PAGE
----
install.packages("geosphere") # Install geosphere package library("geosphere") # Load geosphere package

Now, we can use the different distance functions provided by the geosphere package. Besides others, we can calculate the Haversine distance…

distHaversine(my_points) # Calculate Haversine distance # [1] 1513707 |

distHaversine(my_points) # Calculate Haversine distance # [1] 1513707

…the Law of Cosines distance…

distCosine(my_points) # Calculate Law of Cosines distance # [1] 1513707 |

distCosine(my_points) # Calculate Law of Cosines distance # [1] 1513707

…the Meeus distance…

distMeeus(my_points) # Calculate Meeus distance # [1] 1513607 |

distMeeus(my_points) # Calculate Meeus distance # [1] 1513607

…the distance along a rhumb line…

distRhumb(my_points) # Calculate rhumb distance # [1] 1514123 |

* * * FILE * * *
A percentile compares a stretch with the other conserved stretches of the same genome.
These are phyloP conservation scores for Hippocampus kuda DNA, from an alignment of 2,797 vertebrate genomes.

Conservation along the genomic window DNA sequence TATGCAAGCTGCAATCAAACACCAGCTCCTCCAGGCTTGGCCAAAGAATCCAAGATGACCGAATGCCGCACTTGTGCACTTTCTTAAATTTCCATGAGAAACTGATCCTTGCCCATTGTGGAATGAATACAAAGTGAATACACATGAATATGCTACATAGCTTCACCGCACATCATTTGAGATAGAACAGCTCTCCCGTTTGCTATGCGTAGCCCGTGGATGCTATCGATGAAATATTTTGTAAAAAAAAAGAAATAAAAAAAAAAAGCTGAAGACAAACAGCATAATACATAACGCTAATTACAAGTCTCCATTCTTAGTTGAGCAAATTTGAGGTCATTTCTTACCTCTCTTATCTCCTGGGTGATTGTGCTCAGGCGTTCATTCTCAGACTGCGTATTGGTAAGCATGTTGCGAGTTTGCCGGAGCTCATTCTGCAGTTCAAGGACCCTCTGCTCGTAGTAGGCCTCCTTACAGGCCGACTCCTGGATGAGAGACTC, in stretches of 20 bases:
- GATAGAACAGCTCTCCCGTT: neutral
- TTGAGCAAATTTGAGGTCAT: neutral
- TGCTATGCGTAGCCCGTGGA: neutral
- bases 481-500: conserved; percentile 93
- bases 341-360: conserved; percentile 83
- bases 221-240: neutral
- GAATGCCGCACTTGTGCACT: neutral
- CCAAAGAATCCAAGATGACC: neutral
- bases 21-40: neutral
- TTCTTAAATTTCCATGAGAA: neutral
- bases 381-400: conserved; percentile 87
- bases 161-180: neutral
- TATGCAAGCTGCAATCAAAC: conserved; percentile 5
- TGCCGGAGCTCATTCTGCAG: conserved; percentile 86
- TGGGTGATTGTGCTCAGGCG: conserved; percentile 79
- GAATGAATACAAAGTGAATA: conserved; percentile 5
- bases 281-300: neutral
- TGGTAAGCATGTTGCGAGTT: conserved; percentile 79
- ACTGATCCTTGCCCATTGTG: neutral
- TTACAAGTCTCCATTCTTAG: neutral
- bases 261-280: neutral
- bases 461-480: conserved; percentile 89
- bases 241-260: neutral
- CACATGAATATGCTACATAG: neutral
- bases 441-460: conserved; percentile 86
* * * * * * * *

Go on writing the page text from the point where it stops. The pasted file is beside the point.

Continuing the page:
distRhumb(my_points) # Calculate rhumb distance # [1] 1514123

…the Vincenty ellipsoid distance…

distVincentyEllipsoid(my_points) # Calculate Vincenty ellipsoid distance # [1] 1513608 |

distVincentyEllipsoid(my_points) # Calculate Vincenty ellipsoid distance # [1] 1513608

…and the Vincenty sphere distance:

distVincentySphere(my_points) # Calculate Vincenty sphere distance # [1] 1513707 |

distVincentySphere(my_points) # Calculate Vincenty sphere distance # [1] 1513707

Not all the previously used distance metrics return the same result. However, the differences between the metrics are not very large.

## Example 2: Calculate Geospatial Distance Matrix Using distm() Function